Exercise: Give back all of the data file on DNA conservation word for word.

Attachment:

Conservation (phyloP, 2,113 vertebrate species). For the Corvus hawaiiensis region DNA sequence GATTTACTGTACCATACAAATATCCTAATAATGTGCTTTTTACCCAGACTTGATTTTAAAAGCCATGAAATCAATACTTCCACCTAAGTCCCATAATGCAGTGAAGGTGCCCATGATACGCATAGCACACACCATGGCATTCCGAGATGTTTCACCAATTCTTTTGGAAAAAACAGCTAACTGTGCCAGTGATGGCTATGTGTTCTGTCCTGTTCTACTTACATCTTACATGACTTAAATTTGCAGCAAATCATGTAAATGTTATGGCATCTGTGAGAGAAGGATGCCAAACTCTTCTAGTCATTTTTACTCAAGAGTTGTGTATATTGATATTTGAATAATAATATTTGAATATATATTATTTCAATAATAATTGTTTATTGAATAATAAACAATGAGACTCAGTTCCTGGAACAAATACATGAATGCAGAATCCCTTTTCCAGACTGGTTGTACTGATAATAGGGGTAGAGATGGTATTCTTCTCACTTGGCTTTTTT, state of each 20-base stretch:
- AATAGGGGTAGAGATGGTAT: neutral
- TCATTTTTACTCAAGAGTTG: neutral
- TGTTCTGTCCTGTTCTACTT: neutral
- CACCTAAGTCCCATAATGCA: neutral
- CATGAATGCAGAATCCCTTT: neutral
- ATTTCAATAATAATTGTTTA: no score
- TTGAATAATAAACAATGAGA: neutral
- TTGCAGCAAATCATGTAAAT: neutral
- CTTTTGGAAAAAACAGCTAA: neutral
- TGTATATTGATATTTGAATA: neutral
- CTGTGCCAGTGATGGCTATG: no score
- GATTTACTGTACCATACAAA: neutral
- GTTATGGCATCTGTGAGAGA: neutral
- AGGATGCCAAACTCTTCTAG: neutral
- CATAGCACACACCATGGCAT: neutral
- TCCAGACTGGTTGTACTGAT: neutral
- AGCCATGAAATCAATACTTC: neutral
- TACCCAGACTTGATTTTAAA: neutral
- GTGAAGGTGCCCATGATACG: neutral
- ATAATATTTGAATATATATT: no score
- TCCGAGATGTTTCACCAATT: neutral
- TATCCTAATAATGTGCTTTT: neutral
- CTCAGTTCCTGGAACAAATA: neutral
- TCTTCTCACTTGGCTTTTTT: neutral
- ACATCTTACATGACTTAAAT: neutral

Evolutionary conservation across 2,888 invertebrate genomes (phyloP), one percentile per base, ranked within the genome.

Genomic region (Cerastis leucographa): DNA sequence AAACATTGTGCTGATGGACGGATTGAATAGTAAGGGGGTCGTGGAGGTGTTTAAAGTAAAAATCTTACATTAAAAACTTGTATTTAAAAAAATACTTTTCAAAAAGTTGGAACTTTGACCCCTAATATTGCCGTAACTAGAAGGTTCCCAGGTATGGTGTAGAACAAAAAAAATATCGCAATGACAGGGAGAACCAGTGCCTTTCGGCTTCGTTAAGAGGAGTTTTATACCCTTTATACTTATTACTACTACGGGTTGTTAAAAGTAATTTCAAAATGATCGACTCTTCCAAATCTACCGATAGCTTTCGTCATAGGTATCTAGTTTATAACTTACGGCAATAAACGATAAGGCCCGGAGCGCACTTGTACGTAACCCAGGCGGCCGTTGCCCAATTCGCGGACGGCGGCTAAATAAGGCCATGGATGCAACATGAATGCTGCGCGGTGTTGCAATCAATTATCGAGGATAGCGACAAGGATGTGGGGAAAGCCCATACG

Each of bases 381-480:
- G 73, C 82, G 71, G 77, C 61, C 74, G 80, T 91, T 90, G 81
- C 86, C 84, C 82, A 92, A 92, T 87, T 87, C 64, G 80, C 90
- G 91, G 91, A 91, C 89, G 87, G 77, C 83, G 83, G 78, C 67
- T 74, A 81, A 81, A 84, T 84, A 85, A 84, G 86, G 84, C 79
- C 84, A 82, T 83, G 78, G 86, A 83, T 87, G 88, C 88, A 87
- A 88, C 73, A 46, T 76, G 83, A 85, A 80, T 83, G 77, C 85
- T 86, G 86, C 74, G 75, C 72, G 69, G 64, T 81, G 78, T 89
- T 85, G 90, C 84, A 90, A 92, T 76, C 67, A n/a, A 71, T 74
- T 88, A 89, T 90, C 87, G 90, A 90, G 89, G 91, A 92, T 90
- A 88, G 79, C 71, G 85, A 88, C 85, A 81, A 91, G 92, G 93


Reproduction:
Conservation (phyloP, 2,113 vertebrate species). For the Corvus hawaiiensis region DNA sequence GATTTACTGTACCATACAAATATCCTAATAATGTGCTTTTTACCCAGACTTGATTTTAAAAGCCATGAAATCAATACTTCCACCTAAGTCCCATAATGCAGTGAAGGTGCCCATGATACGCATAGCACACACCATGGCATTCCGAGATGTTTCACCAATTCTTTTGGAAAAAACAGCTAACTGTGCCAGTGATGGCTATGTGTTCTGTCCTGTTCTACTTACATCTTACATGACTTAAATTTGCAGCAAATCATGTAAATGTTATGGCATCTGTGAGAGAAGGATGCCAAACTCTTCTAGTCATTTTTACTCAAGAGTTGTGTATATTGATATTTGAATAATAATATTTGAATATATATTATTTCAATAATAATTGTTTATTGAATAATAAACAATGAGACTCAGTTCCTGGAACAAATACATGAATGCAGAATCCCTTTTCCAGACTGGTTGTACTGATAATAGGGGTAGAGATGGTATTCTTCTCACTTGGCTTTTTT, state of each 20-base stretch:
- AATAGGGGTAGAGATGGTAT: neutral
- TCATTTTTACTCAAGAGTTG: neutral
- TGTTCTGTCCTGTTCTACTT: neutral
- CACCTAAGTCCCATAATGCA: neutral
- CATGAATGCAGAATCCCTTT: neutral
- ATTTCAATAATAATTGTTTA: no score
- TTGAATAATAAACAATGAGA: neutral
- TTGCAGCAAATCATGTAAAT: neutral
- CTTTTGGAAAAAACAGCTAA: neutral
- TGTATATTGATATTTGAATA: neutral
- CTGTGCCAGTGATGGCTATG: no score
- GATTTACTGTACCATACAAA: neutral
- GTTATGGCATCTGTGAGAGA: neutral
- AGGATGCCAAACTCTTCTAG: neutral
- CATAGCACACACCATGGCAT: neutral
- TCCAGACTGGTTGTACTGAT: neutral
- AGCCATGAAATCAATACTTC: neutral
- TACCCAGACTTGATTTTAAA: neutral
- GTGAAGGTGCCCATGATACG: neutral
- ATAATATTTGAATATATATT: no score
- TCCGAGATGTTTCACCAATT: neutral
- TATCCTAATAATGTGCTTTT: neutral
- CTCAGTTCCTGGAACAAATA: neutral
- TCTTCTCACTTGGCTTTTTT: neutral
- ACATCTTACATGACTTAAAT: neutral

Evolutionary conservation across 2,888 invertebrate genomes (phyloP), one percentile per base, ranked within the genome.

Genomic region (Cerastis leucographa): DNA sequence AAACATTGTGCTGATGGACGGATTGAATAGTAAGGGGGTCGTGGAGGTGTTTAAAGTAAAAATCTTACATTAAAAACTTGTATTTAAAAAAATACTTTTCAAAAAGTTGGAACTTTGACCCCTAATATTGCCGTAACTAGAAGGTTCCCAGGTATGGTGTAGAACAAAAAAAATATCGCAATGACAGGGAGAACCAGTGCCTTTCGGCTTCGTTAAGAGGAGTTTTATACCCTTTATACTTATTACTACTACGGGTTGTTAAAAGTAATTTCAAAATGATCGACTCTTCCAAATCTACCGATAGCTTTCGTCATAGGTATCTAGTTTATAACTTACGGCAATAAACGATAAGGCCCGGAGCGCACTTGTACGTAACCCAGGCGGCCGTTGCCCAATTCGCGGACGGCGGCTAAATAAGGCCATGGATGCAACATGAATGCTGCGCGGTGTTGCAATCAATTATCGAGGATAGCGACAAGGATGTGGGGAAAGCCCATACG

Each of bases 381-480:
- G 73, C 82, G 71, G 77, C 61, C 74, G 80, T 91, T 90, G 81
- C 86, C 84, C 82, A 92, A 92, T 87, T 87, C 64, G 80, C 90
- G 91, G 91, A 91, C 89, G 87, G 77, C 83, G 83, G 78, C 67
- T 74, A 81, A 81, A 84, T 84, A 85, A 84, G 86, G 84, C 79
- C 84, A 82, T 83, G 78, G 86, A 83, T 87, G 88, C 88, A 87
- A 88, C 73, A 46, T 76, G 83, A 85, A 80, T 83, G 77, C 85
- T 86, G 86, C 74, G 75, C 72, G 69, G 64, T 81, G 78, T 89
- T 85, G 90, C 84, A 90, A 92, T 76, C 67, A n/a, A 71, T 74
- T 88, A 89, T 90, C 87, G 90, A 90, G 89, G 91, A 92, T 90
- A 88, G 79, C 71, G 85, A 88, C 85, A 81, A 91, G 92, G 93